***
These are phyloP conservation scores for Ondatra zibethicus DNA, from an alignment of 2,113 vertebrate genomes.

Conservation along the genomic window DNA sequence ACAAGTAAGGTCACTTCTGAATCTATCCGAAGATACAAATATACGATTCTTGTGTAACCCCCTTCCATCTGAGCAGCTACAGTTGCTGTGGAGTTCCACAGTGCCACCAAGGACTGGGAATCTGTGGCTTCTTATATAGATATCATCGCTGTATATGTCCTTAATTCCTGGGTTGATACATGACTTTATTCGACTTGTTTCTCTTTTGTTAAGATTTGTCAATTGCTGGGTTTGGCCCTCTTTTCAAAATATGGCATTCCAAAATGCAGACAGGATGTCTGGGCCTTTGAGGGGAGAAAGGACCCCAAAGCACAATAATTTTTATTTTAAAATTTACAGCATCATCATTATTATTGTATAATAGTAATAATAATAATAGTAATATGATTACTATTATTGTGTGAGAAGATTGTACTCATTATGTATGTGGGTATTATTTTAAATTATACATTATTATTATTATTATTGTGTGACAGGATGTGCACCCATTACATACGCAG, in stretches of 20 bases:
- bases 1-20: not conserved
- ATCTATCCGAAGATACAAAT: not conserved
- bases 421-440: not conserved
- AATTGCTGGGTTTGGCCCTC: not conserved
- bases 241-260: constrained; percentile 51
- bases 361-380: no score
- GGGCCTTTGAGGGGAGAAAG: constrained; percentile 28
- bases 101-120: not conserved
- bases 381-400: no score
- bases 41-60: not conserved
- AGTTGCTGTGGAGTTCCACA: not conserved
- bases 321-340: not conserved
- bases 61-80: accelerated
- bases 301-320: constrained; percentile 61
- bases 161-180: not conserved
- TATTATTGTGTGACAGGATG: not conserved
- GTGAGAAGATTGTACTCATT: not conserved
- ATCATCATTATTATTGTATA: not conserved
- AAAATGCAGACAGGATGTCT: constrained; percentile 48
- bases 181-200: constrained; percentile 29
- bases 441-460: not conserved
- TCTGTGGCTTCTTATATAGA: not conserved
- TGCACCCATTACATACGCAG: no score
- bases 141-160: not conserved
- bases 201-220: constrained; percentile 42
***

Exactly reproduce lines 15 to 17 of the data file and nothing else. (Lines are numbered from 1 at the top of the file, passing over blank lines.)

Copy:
- bases 61-80: accelerated
- bases 301-320: constrained; percentile 61
- bases 161-180: not conserved